1. Me, I would have gone with “in addition to” instead of “in lieu of.” Makes it looks less like you’re trying to hide things.

      And really, there’s not really a lot worth hiding. Sure, cases are up significantly, but the CCFR is under 4% right now, has been dropping for days, and bids fair to continue doing so.

      1. I think it has more to do with the random announcements I keep seeing on Facebook that somehow always frames reports in the most alarming manner possible– say, increase in percent when both numbers were tiny, raw number when the population is huge, increase vs prior week after the 4th of July weekend delayed reports, sudden switch to cases when deaths dropped, number of hospital beds when their numbers were low enough to bring in bad cases from out of country, and cases being transferred to make room for normal freaking hospital work as “running out of beds” rather than “reopening for normal vital surgeries.”

        1. I kind of understand that, but those media reports aren’t based on numbers coming out of the CDC. All this is going to do is add to hysteria as people start asking “What are they hiding?”

          1. Since the CDC openly admitted to twisting their mask advice to manipulate people, I’ve been ignoring them, but the folks on my facebook sharing stuff sure seem to believe it’s from CDC press releases.

    2. The CDC has not covered itself in glory since January, that’s for sure. I recall the Orange One complaining (in March?) that the CDC’s response to everything was centralization, and it drove testing wait times through the roof.

      One thing that is being actively covered over by the CDC and the media is that Corona is very unevenly distributed in the USA. Just like crime is, really, and in the same places. Same cover-up too. Big Eastern cities have all the cases, because that’s where everybody uses transit and where the largest population of uncouth, uncooperative, uneducated and unwashed a-holes lives.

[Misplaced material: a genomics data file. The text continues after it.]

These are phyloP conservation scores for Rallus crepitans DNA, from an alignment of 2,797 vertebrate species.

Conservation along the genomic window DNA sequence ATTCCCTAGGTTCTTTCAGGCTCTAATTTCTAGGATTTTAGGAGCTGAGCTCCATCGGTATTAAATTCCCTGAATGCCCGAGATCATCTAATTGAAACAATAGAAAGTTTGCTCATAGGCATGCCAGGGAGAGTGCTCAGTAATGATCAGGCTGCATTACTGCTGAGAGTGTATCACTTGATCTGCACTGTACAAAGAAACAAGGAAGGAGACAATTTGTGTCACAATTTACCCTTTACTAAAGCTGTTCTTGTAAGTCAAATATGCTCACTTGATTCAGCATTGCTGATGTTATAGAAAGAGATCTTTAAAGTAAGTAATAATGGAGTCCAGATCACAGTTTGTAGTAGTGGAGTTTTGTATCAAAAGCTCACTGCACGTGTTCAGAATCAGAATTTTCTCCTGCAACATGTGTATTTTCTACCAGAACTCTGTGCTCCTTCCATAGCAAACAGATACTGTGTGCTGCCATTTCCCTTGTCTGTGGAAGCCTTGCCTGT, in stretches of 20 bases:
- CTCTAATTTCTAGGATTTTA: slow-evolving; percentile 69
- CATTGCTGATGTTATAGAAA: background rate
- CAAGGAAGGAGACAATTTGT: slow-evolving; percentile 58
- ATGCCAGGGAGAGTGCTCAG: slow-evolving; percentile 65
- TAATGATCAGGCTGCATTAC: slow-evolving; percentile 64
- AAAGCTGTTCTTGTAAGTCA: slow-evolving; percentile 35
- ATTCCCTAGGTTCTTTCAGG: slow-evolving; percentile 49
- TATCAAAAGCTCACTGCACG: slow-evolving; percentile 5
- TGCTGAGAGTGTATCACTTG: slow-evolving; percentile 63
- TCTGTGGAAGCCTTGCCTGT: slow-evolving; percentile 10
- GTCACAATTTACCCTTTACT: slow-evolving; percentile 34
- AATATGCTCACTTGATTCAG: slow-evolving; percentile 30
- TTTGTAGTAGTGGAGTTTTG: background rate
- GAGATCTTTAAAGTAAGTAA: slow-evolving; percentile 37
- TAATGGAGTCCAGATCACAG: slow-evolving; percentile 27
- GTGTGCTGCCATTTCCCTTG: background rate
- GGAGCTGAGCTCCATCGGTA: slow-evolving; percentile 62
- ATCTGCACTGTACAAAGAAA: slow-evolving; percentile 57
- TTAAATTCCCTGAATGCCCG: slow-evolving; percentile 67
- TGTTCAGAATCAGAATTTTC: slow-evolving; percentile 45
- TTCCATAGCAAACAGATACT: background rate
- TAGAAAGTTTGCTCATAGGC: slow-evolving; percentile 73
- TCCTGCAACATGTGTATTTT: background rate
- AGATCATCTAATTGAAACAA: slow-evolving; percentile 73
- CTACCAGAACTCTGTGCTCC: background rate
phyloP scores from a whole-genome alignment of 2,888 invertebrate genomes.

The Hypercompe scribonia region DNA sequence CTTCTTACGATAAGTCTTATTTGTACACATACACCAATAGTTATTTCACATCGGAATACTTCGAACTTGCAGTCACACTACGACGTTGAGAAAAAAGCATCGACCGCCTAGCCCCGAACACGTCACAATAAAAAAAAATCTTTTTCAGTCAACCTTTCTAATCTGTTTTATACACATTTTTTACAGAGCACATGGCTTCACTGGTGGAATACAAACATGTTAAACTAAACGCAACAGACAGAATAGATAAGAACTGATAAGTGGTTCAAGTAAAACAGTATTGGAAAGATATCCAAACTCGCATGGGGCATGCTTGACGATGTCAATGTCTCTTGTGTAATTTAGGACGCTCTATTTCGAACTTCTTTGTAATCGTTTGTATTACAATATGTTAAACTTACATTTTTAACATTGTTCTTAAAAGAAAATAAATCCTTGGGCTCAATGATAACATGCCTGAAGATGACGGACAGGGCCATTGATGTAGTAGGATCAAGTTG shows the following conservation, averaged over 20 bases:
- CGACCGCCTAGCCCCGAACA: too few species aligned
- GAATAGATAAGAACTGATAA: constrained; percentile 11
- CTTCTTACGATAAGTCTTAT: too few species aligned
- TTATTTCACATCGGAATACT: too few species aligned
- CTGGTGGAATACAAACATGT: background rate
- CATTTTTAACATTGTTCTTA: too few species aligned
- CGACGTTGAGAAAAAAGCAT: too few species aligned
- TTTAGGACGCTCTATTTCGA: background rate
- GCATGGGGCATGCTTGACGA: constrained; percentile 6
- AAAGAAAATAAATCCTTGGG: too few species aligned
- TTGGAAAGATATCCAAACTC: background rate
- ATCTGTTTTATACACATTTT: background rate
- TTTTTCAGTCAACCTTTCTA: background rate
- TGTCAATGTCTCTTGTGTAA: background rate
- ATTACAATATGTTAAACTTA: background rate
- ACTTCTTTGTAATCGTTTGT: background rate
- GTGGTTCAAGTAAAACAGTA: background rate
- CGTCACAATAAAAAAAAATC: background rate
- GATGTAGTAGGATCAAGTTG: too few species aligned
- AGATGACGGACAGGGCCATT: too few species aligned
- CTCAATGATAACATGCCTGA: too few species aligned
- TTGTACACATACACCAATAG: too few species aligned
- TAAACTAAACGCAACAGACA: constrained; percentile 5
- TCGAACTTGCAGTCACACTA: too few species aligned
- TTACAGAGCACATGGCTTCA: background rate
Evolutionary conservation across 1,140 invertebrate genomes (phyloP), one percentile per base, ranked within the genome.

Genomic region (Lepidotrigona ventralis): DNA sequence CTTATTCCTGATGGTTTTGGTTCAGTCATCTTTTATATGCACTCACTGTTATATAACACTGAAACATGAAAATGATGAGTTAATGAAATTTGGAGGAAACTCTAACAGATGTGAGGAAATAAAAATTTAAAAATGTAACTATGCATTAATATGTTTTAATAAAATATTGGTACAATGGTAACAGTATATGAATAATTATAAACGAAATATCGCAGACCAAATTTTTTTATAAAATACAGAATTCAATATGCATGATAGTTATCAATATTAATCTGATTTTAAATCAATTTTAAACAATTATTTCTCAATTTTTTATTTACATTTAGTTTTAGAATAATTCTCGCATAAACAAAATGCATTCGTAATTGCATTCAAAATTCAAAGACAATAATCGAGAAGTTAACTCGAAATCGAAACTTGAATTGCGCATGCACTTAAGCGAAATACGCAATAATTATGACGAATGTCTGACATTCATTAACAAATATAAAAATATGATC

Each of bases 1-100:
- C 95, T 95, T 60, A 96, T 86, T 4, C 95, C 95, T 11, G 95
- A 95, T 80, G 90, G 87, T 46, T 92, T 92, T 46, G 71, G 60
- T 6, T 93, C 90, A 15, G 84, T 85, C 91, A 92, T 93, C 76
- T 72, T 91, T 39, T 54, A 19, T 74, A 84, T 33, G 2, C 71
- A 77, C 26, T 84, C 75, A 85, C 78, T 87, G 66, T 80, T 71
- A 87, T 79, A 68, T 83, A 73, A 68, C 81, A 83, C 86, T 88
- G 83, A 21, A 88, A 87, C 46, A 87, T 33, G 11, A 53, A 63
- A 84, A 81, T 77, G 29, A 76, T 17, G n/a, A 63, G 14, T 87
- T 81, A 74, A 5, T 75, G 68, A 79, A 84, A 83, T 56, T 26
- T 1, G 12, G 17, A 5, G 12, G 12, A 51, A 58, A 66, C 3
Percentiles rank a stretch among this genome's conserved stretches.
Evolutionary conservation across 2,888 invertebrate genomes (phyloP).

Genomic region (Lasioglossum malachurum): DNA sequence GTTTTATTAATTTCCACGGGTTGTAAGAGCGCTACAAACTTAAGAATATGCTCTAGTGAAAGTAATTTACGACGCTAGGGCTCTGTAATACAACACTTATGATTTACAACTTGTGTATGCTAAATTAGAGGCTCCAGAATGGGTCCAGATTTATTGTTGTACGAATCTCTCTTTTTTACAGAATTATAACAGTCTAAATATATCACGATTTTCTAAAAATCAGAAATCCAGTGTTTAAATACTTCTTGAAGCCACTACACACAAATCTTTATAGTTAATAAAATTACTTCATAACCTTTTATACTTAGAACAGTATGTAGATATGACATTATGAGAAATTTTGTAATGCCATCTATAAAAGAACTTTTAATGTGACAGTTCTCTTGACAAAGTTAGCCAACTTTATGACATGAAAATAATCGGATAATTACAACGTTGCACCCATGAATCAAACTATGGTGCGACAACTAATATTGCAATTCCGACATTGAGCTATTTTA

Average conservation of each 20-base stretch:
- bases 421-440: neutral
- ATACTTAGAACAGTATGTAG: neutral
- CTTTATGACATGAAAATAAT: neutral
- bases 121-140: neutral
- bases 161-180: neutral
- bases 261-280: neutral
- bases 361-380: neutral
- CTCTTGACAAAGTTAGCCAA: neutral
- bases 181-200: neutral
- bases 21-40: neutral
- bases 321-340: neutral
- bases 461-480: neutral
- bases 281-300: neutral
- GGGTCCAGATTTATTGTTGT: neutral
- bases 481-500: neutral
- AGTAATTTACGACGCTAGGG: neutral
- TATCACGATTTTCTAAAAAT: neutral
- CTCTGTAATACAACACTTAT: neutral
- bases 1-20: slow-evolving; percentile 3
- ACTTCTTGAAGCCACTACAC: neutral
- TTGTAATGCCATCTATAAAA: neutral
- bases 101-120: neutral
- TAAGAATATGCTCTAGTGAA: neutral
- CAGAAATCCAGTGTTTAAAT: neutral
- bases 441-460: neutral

The propaganda effort from the Left is sourced in part -from- the CDC, so switching reporting to DHS is a politically smart thing for Trump to do. As to practicality, if the CDC is bent then all the numbers coming out of there are bent too. It doesn’t really matter if they are efficient if they’re lying.

      1. Worth noting is that there are theories that the strain that hit the Eastern US mutated in Europe to something more deadly. Whatever’s going on, there’s got to be some reason that the ten states with the highest fatality rates are east of the Mississippi (depending on how you count Louisiana).

        1. The interaction between Washington, California and New York/DC make that unlikely– anything that would change in teh virus itself should have hit both.

          … this may be viewing from an existing theory based mindset, but I went to world of meters, checked New York, New Jersey and Louisiana for the deaths per million listing, and then looked at California and Washington. (open the state as a new page, it’s the chart at the very bottom)
          https://www.worldometers.info/coronavirus/country/us/

          The first three have a big lump in their reported daily deaths curve, from before testing was relatively easy to get; California and Washington do not.

          We know that New York was recording deaths from things that were definitely not COVID-19 as COVID-19, while California and Washington were going off of a more restrictive definition than “may have had breathing distress and could have been exposed.”

          That suggest it is at least in part a records issue, in addition to the nursing home problems.

        2. The surge in numbers in Texas seems to be concentrated on the border, with a parallel rise in cases in the cities on the south side of said border. Up here, of those tested “because they’re having surgery, not because of symptoms,” the positive rate is very, very low.

          Make of it what you will.

        1. There’s also the Florida percentage records. If a hospital has 9 percent cases, and somebody types in “96%”, there is a big problem with your data entry and your factchecking of reports.

          1. What she’s talking about, for those who haven’t seen it:

            https://www.fox35orlando.com/news/fox-35-investigates-florida-department-of-health-says-some-labs-have-not-reported-negative-covid-19-results

            ORLANDO, Fla. – After FOX 35 News noticed errors in the state’s report on positivity rates, the Florida Department of Health said that some laboratories have not been reporting negative test result data to the state.

            Countless labs have reported a 100 percent positivity rate, which means every single person tested was positive. Other labs had very high positivity rates. FOX 35 News found that testing sites like one local Centra Care reported that 83 people were tested and all tested positive. Then, NCF Diagnostics in Alachua reported 88 percent of tests were positive.

            How could that be? FOX 35 News investigated these astronomical numbers, contacting every local location mentioned in the report.